I will be forever grateful that I had the opportunity to move to Germany when I did. Seven months after I moved to Stuttgart, the pandemic hit. Despite losing most of my income due to cancelled guest contracts, I still always receive my salary from Staatsoper Stuttgart, which covers my basic living expenses like rent and food. The Staatsoper has been incredible during all of this and has done everything they can to ensure that we are always safe and taken care of during this crazy time. The entire Staatstheater (including the Schauspiel, ballet, and opera) were also one of the leading innovators when the pandemic hit and was featured in a New York Times article about a “Wandelkonzert” that I performed in. Audience members were very limited, masked, and separated into very small and distanced walking groups. All throughout the Staatstheater were designated performance stops where audiences would be able to experience a dance, drama or musical performance. The first walking group would start at the first station, then move on to the second station while the second group would begin at the first station. This cycle would continue on with several groups for the entire evening for about 3 hours. The opera singer destination was outside where we were distanced in a courtyard for maximum fresh air and safety.
Naturally, there has also been a huge shift towards digital content. I have spent more time with cameras and microphones than I ever have my entire life. I had the opportunity to record a music video that is a part of a series of Monteverdi madrigals that will be premiered by the theater. I recorded and filmed a German adaptation of Purcell’s King Arthur while also recording an entire Christmas album (and filming more videos to go with it) with my fellow studio members which can be listened to on Spotify. There was even a brief moment when the initial lockdown was lifted with strict safety protocols implemented that I was able to sing Don Ottavio in Don Giovanni in one semi-staged and distanced performance literally days before the second lockdown was enforced. Extensive testing and strict safety measures are in place whenever we are called into work and I feel very taken care of. So many premieres have been cancelled and we have had months of rehearsals for things that have yet to be performed. Despite all of this, I am incredibly grateful that I still have an opportunity to create and sing, even at such a compromised and reduced level. When the time comes that we will be able to share our artistry again with actual live audiences, we will be ready.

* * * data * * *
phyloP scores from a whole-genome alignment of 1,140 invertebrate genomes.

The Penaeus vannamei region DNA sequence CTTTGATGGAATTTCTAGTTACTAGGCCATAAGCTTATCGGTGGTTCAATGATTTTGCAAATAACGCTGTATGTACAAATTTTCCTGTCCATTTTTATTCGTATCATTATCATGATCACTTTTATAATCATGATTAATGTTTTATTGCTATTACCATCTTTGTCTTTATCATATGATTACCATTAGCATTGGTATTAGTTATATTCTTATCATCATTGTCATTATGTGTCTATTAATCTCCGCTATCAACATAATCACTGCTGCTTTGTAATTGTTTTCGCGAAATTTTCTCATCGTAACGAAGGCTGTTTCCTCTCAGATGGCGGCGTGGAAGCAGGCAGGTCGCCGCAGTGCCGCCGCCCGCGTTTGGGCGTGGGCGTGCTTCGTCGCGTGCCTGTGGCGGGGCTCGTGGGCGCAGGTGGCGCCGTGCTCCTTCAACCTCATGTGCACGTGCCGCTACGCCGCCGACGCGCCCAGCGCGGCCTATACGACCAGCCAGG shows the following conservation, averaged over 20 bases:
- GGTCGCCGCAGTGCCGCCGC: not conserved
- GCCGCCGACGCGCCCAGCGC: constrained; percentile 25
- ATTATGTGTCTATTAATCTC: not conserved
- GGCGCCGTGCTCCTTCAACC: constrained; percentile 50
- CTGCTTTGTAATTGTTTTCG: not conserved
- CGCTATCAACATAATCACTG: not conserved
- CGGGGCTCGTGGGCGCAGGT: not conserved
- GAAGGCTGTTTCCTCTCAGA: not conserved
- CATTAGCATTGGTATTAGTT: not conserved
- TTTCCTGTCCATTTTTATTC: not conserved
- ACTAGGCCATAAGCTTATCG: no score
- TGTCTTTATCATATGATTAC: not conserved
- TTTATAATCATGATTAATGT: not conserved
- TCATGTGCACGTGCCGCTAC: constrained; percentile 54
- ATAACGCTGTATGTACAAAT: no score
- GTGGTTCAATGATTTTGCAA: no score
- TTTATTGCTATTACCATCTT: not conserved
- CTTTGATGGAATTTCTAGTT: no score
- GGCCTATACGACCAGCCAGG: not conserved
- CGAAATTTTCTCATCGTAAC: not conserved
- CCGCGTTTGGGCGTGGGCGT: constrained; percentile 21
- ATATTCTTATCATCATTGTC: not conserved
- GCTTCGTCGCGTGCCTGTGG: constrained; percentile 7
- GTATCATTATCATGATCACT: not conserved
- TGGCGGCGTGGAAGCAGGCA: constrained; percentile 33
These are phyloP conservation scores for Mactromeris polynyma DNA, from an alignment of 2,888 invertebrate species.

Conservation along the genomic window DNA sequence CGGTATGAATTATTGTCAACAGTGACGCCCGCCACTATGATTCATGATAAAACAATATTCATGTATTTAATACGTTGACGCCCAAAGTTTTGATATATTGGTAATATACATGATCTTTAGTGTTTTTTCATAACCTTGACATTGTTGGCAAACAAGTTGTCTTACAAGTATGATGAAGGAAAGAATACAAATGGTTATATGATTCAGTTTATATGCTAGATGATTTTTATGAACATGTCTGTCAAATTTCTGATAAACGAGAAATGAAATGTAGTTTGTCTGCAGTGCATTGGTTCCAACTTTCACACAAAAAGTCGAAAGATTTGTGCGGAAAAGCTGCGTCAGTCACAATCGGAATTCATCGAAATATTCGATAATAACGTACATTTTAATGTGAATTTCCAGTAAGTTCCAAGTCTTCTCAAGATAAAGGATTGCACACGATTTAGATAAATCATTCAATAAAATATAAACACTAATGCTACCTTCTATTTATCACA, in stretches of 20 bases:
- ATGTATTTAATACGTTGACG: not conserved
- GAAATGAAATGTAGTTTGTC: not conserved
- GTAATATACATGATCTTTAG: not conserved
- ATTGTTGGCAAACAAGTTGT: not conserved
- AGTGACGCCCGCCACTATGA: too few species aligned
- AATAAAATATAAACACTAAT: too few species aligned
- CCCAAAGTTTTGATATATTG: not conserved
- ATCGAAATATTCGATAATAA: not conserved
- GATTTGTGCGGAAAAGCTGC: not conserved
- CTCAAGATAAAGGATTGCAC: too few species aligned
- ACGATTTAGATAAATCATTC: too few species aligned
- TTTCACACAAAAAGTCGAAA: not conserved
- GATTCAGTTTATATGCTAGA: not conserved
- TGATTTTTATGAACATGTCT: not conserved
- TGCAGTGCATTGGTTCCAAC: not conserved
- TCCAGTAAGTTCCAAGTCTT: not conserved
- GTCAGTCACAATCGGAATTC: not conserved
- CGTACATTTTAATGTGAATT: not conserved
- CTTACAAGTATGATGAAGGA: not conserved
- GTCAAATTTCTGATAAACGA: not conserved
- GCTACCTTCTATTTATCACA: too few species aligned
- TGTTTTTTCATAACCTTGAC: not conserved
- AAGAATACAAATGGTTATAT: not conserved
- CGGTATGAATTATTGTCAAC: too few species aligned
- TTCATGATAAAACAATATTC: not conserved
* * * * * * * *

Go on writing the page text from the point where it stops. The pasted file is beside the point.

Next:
4. What are you most looking forward to doing in a post-vaccine world?
Hugs. Being able to see the beautiful smiles of my friends and family not obscured by masks. There are several members of my family, particularly my mother, who are part of high-risk groups. Because of this, it has been over a year since I have had an opportunity to go home to Canada and see my family and friends. I also live alone in my apartment in Germany so it has been a pretty tough time socially and mentally during these isolating lockdowns.
And of course, being able to go back to proper live performances. As much as it is a blessing that we have been able to adapt to all of these digital performances and even create surprisingly innovative performing experiences out of necessity, it is all still a compromise. There is still nothing that compares to the energy of a full audience experiencing the art that is an actual live performance. To actually feel the unadulterated sound of the orchestra wash over your entire body. To experience the herculean capabilities of the unamplified and unedited human voice as it penetrates your soul and evokes larger than life depictions of the human experience. This is what opera is to me and no amount of high quality recording technology will ever be able to replace that.
See Charles’s StageTime profile here!